From the Indie 101.5 website:
Have you been hearing rumors around town about a takeover and consolidation of radio stations KWRP, KLBU, KBAC? Maybe you've also heard that KSFR is going to switch channels. Wondering why? Then come to the Santa Fe Brewing Company out on the patio this Saturday for a panel discussion about the consolidation of media that is threatening Santa Fe as well as other cities across the country.
I'm on the panel, and it will be interesting to be a part of this event. This Santa Fe Reporter story gives an overview of what's been happening here.
Here's a few things I don't understand. Independent radio here in Santa Fe plays music that is decidedly commercial. Music widely available on iTunes or in CD stores or at Amazon or whatever. It's mostly still a form of "branding." If anything it creates the opportunity for people to feel "hip," as they tune in to "alternative radio" under the illusion of being anti-corporate and anti-homogenization. But the reality seems to me to be that just about anything that ends up on a commercial radio station, no matter how "alternative," has as much of the full weight of the great mass marketing machine as, say, Garth Brooks or Classic Rock. (I'm reminded of Amercan Spirit cigarettes as an analogy. The Santa Fe Natural Tobacco Company is making millions, hand over fist, selling "all natural organic cigarettes." I smoke them like they're going out of business. This is the kind of odd "alternative"-ness I'm talking about, that is as much embedded in mass marketing and homogenization as Marlboros or Kools).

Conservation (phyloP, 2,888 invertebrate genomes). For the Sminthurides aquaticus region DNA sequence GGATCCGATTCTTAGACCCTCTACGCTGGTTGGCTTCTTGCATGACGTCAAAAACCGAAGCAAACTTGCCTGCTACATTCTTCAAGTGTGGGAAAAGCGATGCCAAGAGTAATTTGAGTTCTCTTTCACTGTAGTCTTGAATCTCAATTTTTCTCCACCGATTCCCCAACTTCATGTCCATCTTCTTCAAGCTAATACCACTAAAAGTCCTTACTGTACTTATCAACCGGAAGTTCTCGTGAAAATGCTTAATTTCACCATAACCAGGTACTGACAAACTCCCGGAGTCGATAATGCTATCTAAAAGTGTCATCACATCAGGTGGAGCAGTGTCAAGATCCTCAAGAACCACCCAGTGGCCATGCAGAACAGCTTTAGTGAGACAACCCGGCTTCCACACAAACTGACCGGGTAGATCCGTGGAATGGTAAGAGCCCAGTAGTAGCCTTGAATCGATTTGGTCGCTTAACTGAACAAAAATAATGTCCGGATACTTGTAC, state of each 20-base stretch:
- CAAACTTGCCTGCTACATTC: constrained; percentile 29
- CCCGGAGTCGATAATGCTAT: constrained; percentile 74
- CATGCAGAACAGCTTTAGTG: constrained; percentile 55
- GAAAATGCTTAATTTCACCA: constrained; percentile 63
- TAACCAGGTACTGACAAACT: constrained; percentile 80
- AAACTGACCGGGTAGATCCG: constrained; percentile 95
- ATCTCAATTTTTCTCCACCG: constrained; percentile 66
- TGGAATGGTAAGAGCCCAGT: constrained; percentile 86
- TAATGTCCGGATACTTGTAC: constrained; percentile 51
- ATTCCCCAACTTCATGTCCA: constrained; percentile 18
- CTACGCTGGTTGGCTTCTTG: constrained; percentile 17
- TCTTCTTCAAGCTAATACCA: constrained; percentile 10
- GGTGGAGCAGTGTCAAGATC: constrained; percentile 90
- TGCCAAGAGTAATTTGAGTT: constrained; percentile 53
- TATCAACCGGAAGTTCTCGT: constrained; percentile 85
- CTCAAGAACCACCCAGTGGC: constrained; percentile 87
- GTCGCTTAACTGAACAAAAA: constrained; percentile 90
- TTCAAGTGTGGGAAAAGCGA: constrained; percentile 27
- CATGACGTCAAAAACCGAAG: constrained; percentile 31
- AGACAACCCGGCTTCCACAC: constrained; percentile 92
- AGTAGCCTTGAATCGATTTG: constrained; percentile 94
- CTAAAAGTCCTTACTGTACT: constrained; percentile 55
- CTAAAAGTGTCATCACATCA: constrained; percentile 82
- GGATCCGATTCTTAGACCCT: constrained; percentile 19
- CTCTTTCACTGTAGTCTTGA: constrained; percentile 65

Santa Fe's one public radio station, where I enjoy doing my 2 hours a week, breaks this mold to a large degree. Except that listener pressure (which equals donor pressure twice a year during fund drives) shapes the aesthetic. It's not marketing so much as community taste/standards/listener preference. Check out most of the "jazz" programming on KSFR for an example of what I mean. It's a funny scenario: 24 hours of jazz programming a week, most of it during the day, a very rare format. Yet most of what gets aired is soft, easy, mainstream, non-threatening. The attempt is to appeal to the broadest possible audience. But the difference is that this appeal is not manufactured in a marketing office, whereas in so called "alternative" commercial radio, it often is. Playlists are playlists, after all. KSFR's great strength is in having independent producers, no playlists and a reasonable amount of freedom in what gets aired.
My last show a couple days ago is an example. Charlie Parker, Sonny Sharrock, Herbie Nichols, Dave Douglas, Henry Threadgill, Andrew Hill, Horace Tapscott, Marc Ribot, Malachi Favors, Abdullah Ibrahim, David Murray. From 1-3 in the afternoon on a weekday.